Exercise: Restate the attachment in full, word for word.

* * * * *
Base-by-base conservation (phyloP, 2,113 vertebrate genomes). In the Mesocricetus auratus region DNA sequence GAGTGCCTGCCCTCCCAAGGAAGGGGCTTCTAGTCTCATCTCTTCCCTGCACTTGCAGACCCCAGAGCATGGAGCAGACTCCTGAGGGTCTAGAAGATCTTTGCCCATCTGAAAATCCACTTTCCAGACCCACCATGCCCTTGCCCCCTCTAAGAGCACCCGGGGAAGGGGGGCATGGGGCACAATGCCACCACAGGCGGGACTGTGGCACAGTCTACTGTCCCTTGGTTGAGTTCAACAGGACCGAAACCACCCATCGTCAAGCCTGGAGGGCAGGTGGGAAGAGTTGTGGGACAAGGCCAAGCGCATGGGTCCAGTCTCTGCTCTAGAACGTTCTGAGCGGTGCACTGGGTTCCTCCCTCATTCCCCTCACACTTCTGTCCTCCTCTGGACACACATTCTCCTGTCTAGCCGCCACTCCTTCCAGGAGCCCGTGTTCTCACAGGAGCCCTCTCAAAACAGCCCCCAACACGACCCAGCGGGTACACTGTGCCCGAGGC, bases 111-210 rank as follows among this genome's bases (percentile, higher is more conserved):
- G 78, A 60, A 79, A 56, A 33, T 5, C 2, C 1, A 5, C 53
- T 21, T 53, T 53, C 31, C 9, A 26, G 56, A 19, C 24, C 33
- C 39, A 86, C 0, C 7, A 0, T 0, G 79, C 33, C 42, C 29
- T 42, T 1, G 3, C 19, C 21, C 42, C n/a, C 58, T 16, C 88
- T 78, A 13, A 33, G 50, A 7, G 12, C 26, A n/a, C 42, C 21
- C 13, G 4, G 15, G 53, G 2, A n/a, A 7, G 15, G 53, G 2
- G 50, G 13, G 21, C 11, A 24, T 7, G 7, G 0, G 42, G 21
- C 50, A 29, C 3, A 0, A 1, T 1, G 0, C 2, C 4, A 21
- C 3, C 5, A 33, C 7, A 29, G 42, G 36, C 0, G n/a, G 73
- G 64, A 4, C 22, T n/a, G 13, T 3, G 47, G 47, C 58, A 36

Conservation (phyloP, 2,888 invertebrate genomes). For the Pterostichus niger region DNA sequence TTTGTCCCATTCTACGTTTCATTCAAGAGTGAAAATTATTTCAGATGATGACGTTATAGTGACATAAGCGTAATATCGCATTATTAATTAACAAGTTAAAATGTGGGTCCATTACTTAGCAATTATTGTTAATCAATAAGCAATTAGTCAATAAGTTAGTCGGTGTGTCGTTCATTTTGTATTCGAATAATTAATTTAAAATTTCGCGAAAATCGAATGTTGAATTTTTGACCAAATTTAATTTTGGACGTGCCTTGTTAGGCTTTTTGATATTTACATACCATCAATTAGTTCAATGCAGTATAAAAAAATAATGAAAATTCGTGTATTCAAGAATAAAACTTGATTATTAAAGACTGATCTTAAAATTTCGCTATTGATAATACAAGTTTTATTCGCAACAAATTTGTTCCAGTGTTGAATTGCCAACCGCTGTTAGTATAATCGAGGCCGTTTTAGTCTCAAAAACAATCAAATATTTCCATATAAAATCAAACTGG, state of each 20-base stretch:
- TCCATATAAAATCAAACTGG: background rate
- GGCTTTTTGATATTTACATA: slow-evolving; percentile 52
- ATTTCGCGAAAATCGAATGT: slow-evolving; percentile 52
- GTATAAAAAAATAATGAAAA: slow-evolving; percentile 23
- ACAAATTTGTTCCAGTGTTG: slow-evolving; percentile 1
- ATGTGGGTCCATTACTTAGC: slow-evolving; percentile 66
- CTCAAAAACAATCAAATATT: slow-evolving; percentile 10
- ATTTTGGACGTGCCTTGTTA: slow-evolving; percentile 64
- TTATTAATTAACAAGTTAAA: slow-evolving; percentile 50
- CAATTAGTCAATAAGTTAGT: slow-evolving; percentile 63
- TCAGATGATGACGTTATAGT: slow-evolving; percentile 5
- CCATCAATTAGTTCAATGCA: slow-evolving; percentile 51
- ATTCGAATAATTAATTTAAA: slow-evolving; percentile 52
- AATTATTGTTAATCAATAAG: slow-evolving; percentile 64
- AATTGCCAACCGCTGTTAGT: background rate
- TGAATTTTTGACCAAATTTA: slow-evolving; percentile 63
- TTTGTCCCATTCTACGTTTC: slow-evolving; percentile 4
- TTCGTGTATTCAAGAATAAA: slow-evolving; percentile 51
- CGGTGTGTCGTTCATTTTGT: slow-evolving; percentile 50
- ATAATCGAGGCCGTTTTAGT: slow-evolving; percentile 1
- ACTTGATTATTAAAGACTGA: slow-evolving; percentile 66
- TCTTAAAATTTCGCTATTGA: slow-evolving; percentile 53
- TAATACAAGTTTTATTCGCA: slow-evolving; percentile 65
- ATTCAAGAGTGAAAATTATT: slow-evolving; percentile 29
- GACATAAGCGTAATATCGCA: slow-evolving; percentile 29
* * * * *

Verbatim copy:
Base-by-base conservation (phyloP, 2,113 vertebrate genomes). In the Mesocricetus auratus region DNA sequence GAGTGCCTGCCCTCCCAAGGAAGGGGCTTCTAGTCTCATCTCTTCCCTGCACTTGCAGACCCCAGAGCATGGAGCAGACTCCTGAGGGTCTAGAAGATCTTTGCCCATCTGAAAATCCACTTTCCAGACCCACCATGCCCTTGCCCCCTCTAAGAGCACCCGGGGAAGGGGGGCATGGGGCACAATGCCACCACAGGCGGGACTGTGGCACAGTCTACTGTCCCTTGGTTGAGTTCAACAGGACCGAAACCACCCATCGTCAAGCCTGGAGGGCAGGTGGGAAGAGTTGTGGGACAAGGCCAAGCGCATGGGTCCAGTCTCTGCTCTAGAACGTTCTGAGCGGTGCACTGGGTTCCTCCCTCATTCCCCTCACACTTCTGTCCTCCTCTGGACACACATTCTCCTGTCTAGCCGCCACTCCTTCCAGGAGCCCGTGTTCTCACAGGAGCCCTCTCAAAACAGCCCCCAACACGACCCAGCGGGTACACTGTGCCCGAGGC, bases 111-210 rank as follows among this genome's bases (percentile, higher is more conserved):
- G 78, A 60, A 79, A 56, A 33, T 5, C 2, C 1, A 5, C 53
- T 21, T 53, T 53, C 31, C 9, A 26, G 56, A 19, C 24, C 33
- C 39, A 86, C 0, C 7, A 0, T 0, G 79, C 33, C 42, C 29
- T 42, T 1, G 3, C 19, C 21, C 42, C n/a, C 58, T 16, C 88
- T 78, A 13, A 33, G 50, A 7, G 12, C 26, A n/a, C 42, C 21
- C 13, G 4, G 15, G 53, G 2, A n/a, A 7, G 15, G 53, G 2
- G 50, G 13, G 21, C 11, A 24, T 7, G 7, G 0, G 42, G 21
- C 50, A 29, C 3, A 0, A 1, T 1, G 0, C 2, C 4, A 21
- C 3, C 5, A 33, C 7, A 29, G 42, G 36, C 0, G n/a, G 73
- G 64, A 4, C 22, T n/a, G 13, T 3, G 47, G 47, C 58, A 36

Conservation (phyloP, 2,888 invertebrate genomes). For the Pterostichus niger region DNA sequence TTTGTCCCATTCTACGTTTCATTCAAGAGTGAAAATTATTTCAGATGATGACGTTATAGTGACATAAGCGTAATATCGCATTATTAATTAACAAGTTAAAATGTGGGTCCATTACTTAGCAATTATTGTTAATCAATAAGCAATTAGTCAATAAGTTAGTCGGTGTGTCGTTCATTTTGTATTCGAATAATTAATTTAAAATTTCGCGAAAATCGAATGTTGAATTTTTGACCAAATTTAATTTTGGACGTGCCTTGTTAGGCTTTTTGATATTTACATACCATCAATTAGTTCAATGCAGTATAAAAAAATAATGAAAATTCGTGTATTCAAGAATAAAACTTGATTATTAAAGACTGATCTTAAAATTTCGCTATTGATAATACAAGTTTTATTCGCAACAAATTTGTTCCAGTGTTGAATTGCCAACCGCTGTTAGTATAATCGAGGCCGTTTTAGTCTCAAAAACAATCAAATATTTCCATATAAAATCAAACTGG, state of each 20-base stretch:
- TCCATATAAAATCAAACTGG: background rate
- GGCTTTTTGATATTTACATA: slow-evolving; percentile 52
- ATTTCGCGAAAATCGAATGT: slow-evolving; percentile 52
- GTATAAAAAAATAATGAAAA: slow-evolving; percentile 23
- ACAAATTTGTTCCAGTGTTG: slow-evolving; percentile 1
- ATGTGGGTCCATTACTTAGC: slow-evolving; percentile 66
- CTCAAAAACAATCAAATATT: slow-evolving; percentile 10
- ATTTTGGACGTGCCTTGTTA: slow-evolving; percentile 64
- TTATTAATTAACAAGTTAAA: slow-evolving; percentile 50
- CAATTAGTCAATAAGTTAGT: slow-evolving; percentile 63
- TCAGATGATGACGTTATAGT: slow-evolving; percentile 5
- CCATCAATTAGTTCAATGCA: slow-evolving; percentile 51
- ATTCGAATAATTAATTTAAA: slow-evolving; percentile 52
- AATTATTGTTAATCAATAAG: slow-evolving; percentile 64
- AATTGCCAACCGCTGTTAGT: background rate
- TGAATTTTTGACCAAATTTA: slow-evolving; percentile 63
- TTTGTCCCATTCTACGTTTC: slow-evolving; percentile 4
- TTCGTGTATTCAAGAATAAA: slow-evolving; percentile 51
- CGGTGTGTCGTTCATTTTGT: slow-evolving; percentile 50
- ATAATCGAGGCCGTTTTAGT: slow-evolving; percentile 1
- ACTTGATTATTAAAGACTGA: slow-evolving; percentile 66
- TCTTAAAATTTCGCTATTGA: slow-evolving; percentile 53
- TAATACAAGTTTTATTCGCA: slow-evolving; percentile 65
- ATTCAAGAGTGAAAATTATT: slow-evolving; percentile 29
- GACATAAGCGTAATATCGCA: slow-evolving; percentile 29